Like you, I (and I imagine the whole country) sympathise with the Dowlers. As a father of daughters I can only begin to imagine the anguish they have endured, and will continue to endure. I share the feeling of distaste that prevails over the way that the family was subjected to a second ordeal in the witness box. It was an unwarranted intrusion into their private lives - I don't think there can be any argument over that.

That however is a separate matter to the one being discussed here, and in fact it isn't relevant to the law that governs the actions of householders towards intruders. It's important not to let one set of circumstances get mixed with another, entirely different matter. I think we'll see rapid and sweeping changes in the way family witnesses are treated in court in the future.

The issue of 'reasonable force' is something else, and the CPS has already recognised that we need some clearer guidelines as to what constitutes 'reasonable' in this context, although in the end it will come down to individual judgements being made by people in their own homes, and by the CPS when it decides whether or not to prosecute.

Like this post
spuds

Likes # 0

" I think we'll see rapid and sweeping changes in the way family witnesses are treated in court in the future"

That statement as been used on many occasions in the past, when promises have been made, but never kept. The only differences that have been made for improvements over the past few years are video links and screens. Video links are mainly cost related, in adult cases.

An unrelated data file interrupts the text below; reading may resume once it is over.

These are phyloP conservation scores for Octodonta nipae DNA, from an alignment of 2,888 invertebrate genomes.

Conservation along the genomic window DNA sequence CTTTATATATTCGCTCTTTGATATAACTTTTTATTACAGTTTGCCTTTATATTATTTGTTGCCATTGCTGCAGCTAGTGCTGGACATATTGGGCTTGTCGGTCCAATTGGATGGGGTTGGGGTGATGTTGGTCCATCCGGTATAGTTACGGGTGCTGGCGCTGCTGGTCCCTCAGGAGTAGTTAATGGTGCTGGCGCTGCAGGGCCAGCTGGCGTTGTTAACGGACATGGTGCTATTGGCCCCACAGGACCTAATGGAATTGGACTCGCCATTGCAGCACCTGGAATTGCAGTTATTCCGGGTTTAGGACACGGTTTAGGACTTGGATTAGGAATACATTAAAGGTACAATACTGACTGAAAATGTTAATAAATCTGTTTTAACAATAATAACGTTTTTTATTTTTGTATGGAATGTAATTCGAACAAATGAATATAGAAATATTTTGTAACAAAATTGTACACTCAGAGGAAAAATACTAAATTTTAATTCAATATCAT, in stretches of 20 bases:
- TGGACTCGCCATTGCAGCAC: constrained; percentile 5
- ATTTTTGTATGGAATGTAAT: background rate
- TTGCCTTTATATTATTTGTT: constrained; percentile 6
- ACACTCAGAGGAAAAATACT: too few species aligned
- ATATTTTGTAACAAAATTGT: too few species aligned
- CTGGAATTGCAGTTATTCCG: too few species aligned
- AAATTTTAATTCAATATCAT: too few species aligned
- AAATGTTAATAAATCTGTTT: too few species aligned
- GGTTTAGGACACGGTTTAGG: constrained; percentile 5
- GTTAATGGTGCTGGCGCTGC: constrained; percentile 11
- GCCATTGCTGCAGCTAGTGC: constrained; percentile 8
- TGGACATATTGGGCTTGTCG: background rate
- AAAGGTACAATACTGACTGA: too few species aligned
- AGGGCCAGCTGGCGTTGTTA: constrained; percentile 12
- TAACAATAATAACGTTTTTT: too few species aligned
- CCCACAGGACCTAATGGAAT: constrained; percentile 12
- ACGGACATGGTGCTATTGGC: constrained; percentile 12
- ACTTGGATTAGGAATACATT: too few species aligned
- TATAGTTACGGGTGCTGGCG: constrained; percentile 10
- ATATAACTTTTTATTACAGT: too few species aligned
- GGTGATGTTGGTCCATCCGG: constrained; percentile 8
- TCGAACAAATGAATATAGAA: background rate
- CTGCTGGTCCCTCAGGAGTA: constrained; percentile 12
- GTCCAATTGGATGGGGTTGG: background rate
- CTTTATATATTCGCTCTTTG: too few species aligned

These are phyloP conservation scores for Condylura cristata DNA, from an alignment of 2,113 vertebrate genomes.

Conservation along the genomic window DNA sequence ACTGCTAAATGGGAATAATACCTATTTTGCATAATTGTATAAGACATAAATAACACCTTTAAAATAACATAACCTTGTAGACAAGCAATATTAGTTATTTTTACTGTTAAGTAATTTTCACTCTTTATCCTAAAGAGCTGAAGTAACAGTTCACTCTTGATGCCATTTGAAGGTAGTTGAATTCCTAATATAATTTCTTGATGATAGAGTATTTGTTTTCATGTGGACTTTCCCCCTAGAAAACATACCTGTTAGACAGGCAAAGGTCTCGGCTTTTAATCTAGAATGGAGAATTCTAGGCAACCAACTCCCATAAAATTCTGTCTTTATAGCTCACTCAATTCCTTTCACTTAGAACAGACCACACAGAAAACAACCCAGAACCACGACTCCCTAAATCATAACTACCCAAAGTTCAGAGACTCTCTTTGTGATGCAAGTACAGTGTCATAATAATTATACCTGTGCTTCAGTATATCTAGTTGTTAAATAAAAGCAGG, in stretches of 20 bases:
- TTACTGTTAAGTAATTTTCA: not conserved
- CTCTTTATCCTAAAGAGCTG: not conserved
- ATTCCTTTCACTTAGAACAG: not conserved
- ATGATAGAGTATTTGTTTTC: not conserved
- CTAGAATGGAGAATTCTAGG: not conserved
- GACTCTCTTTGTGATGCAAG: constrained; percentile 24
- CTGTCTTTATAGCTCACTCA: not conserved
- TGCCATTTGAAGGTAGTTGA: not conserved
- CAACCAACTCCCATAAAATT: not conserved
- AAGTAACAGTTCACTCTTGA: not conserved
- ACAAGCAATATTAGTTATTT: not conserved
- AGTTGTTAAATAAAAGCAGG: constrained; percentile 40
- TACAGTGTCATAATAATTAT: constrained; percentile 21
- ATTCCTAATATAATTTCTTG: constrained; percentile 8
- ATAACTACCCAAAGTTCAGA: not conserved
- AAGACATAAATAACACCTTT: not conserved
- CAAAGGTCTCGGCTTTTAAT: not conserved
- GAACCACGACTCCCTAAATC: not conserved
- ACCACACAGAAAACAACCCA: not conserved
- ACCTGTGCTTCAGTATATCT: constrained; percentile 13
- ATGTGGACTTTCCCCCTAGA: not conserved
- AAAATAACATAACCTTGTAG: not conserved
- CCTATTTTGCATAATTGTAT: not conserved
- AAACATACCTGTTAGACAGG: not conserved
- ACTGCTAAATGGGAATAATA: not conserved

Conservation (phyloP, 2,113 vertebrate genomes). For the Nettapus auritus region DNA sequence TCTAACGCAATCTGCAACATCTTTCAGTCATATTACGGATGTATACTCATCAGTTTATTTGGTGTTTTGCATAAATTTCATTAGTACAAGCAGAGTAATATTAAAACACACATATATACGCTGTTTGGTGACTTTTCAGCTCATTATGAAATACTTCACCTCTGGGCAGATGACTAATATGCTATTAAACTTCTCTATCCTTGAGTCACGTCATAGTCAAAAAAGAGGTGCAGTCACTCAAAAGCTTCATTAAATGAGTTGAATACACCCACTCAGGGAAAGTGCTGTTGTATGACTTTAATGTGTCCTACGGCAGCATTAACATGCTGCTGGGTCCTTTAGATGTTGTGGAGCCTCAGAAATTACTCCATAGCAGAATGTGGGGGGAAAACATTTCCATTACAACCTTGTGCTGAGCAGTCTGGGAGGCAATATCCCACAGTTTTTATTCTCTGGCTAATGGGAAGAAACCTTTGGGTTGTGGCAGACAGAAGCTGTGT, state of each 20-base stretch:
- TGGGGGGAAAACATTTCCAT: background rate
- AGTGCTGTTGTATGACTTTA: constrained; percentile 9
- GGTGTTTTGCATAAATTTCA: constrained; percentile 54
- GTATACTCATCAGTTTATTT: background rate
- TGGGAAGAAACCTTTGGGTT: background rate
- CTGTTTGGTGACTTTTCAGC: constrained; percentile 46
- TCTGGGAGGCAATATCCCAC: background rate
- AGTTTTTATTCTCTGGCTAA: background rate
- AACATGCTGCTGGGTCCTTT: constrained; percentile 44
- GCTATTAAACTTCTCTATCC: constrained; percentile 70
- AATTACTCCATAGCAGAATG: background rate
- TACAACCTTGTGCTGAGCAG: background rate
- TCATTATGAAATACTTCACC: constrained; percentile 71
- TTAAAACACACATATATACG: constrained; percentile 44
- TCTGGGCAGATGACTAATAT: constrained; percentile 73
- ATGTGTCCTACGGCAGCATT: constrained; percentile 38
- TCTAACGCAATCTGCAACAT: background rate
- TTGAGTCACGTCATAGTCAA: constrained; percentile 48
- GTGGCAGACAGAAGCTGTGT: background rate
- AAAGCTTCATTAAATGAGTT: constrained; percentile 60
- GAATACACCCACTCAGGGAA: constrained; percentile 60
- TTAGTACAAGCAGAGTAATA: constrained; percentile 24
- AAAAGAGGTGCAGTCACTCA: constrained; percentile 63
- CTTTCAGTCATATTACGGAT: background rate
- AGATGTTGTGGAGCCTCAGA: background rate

In some court buildings there are or were not facilities for dividing witnesses for the prosecution or defense. This was another problem that was often brought to the attention of the authorities, but very little was done.

From personal experiences, seeing a QC 'sharpening' their teeth on a witness can be a very intimidating experience, because that is what they are part trained to do. Breaking the mould will take a lot of doing?.

Like this post

Reply to this topic

This thread has been locked.



IDG UK Sites

Best Christmas 2014 UK tech deals, Boxing Day 2014 UK tech deals & January sales 2015 UK tech...

IDG UK Sites

Chromebooks: ready for the prime time (but not for everybody)

IDG UK Sites

Hands-on with Sony's latest smartglasses

IDG UK Sites

Apple TV setup advice: Apple TV hacks to help you create the ultimate Apple TV hub in your home